Wednesday, October 23, 2013

Zombie Night Football

It's incredibly easy to find images of
zombie football players on the web.
Just sayin'.
"The Walking Dead" did something not a lot of scripted television shows have done recently: it outdrew an NFL football game in the key 18-to-35 demographic last Sunday. This was the second episode of the season as well, and so far the fourth season has commanded the best ratings yet for the AMC show. Quite a feat: The NFL rarely allows other shows to take it's viewership. It may be a temporary thing, and the NFL will likely go on and continue to squash all other shows again, especially as the end of the football season approaches. It's still almost unheard of.

It leaves a big question:  Why is this happening? I think it is two factors, opposite and in tandem: How the NFL and "The Walking Dead" are remarkably similar-- and how they are almost exactly opposite.

SIMILARITIES:

• Basic Rules of Action. People, especially people in the key demographic, watch a football game and "The Walking Dead" for the intense action. As I noted elsewhere, a football scrimmage and a zombie attack are remarkably similar things: The offense swarms in from all directions, intent on tackling and gaining possession-- of a brain or a football (about the same size). A wave of undead and a line of fullbacks both possess a undeniably intimidating quality, and both are going to bring the hurt if not stopped. Stop a zombie attack, and seconds later they're lined up again, ready to re-attack. Stakes are higher with zombies, of course, and there is nobody to a call a roughness or unsportsmanlike conduct penalty.

• Unpredictability. Media Critic Neil Postman claimed that sporting events are popular because, unlike scripted television, they offer genuine surprise to the viewer. The most ridiculous mismatched teams can face off, but the final score is far from guaranteed. It's a game of inches, and close one can be nail-bitingly tense.

The extremely clever show runners of "the Walking Dead" know that uncertainty can make for riveting television-- a rule that can be encapsulated by a single principle (one first put forth by, of all people, Joe Bob Briggs): anybody can die at any moment. The show is notorious for killing off key characters: No character shield in effect here, no sir. The way the show's shots are composed and edited is consistently and completely unnerving: long, quiet sequences (to raise viewer tension) with lots of off-center compositions (which make you wonder "what's just off-frame? What's behind that door?" etc.). Finally, there is at least one awful, surprise, pop-up zombie attack per episode. So the visceral thrill for viewers is remarkably similar in both a live football game and scripted zombie drama.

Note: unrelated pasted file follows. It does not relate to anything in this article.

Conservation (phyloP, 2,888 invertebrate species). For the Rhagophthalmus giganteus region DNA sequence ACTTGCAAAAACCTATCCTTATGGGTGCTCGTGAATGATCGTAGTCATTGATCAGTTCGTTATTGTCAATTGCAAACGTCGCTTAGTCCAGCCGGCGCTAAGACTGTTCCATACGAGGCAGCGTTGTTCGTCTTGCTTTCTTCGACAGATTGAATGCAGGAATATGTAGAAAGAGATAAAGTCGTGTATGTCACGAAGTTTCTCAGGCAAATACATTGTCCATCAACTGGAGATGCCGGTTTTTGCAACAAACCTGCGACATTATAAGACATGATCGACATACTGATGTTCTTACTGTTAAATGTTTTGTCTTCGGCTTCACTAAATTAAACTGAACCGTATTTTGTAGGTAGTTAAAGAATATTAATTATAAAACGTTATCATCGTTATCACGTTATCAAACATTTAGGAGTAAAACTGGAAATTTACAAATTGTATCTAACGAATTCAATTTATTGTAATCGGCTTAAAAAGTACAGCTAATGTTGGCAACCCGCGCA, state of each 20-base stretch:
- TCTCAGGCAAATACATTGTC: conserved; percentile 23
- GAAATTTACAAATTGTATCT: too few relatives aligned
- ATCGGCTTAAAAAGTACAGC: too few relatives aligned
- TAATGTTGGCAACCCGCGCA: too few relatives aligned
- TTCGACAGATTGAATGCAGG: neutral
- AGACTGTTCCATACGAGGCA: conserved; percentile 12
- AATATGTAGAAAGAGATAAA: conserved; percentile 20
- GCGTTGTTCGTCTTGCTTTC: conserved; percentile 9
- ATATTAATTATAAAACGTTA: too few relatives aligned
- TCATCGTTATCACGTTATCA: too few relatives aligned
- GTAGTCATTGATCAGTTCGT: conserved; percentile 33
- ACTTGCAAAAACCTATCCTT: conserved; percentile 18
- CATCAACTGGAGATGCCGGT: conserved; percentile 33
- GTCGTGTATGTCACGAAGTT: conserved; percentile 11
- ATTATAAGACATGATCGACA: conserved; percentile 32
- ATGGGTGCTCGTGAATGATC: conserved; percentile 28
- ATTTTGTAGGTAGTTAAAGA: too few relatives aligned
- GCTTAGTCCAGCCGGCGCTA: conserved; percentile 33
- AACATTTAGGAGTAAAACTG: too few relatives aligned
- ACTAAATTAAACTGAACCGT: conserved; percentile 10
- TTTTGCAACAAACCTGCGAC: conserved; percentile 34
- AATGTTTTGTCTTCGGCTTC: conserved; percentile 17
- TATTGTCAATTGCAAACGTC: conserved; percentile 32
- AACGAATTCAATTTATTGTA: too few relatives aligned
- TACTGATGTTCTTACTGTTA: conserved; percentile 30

DIFFERENCES: Well, DUH. These two shows could not be any more different. DUH. Okay, but HOW they're different-- and why one is at least temporarily outdrawing the other-- says a lot about American culture and tastes. So yeah, DUH-- but DUH with a pedigree.

• Spectacle vs. Intimacy: To watch an NFL broadcast is to witness nothing less than a massive money bonfire. Millions of dollars of player's salaries clocking up on the field. 50,000 fans who plunked an average of $250 per ticket, wearing $80 replica jerseys. Commercial advertisers paying the most prime ad rates on TV. And the network itself, burning through a billion-dollar broadcast agreement, covering the game with dozens of state-of-the art cameras and the best graphics in the industry. In terms of color, action and sheer spectacle, no other regular broadcast comes even close.

"The Walking Dead," on the other hand, is scripted television playing on a basic cable network. It's produced on location in rural Georgia (the graphic novel was set there-- AND the state offers a sizable tax break for productions) and shot on film-- not even 35mm film: It's shot on economical, if almost antiquated, Super16. This lends the show a grainy, muted look. The episode budgets are surprisingly large ($2.5 million as an average) but it's hard to see it through the resolutely natural feel of it: the money is all in the realistic-looking effects, makeup and props. It's all designed to make the horror intimate-- and real.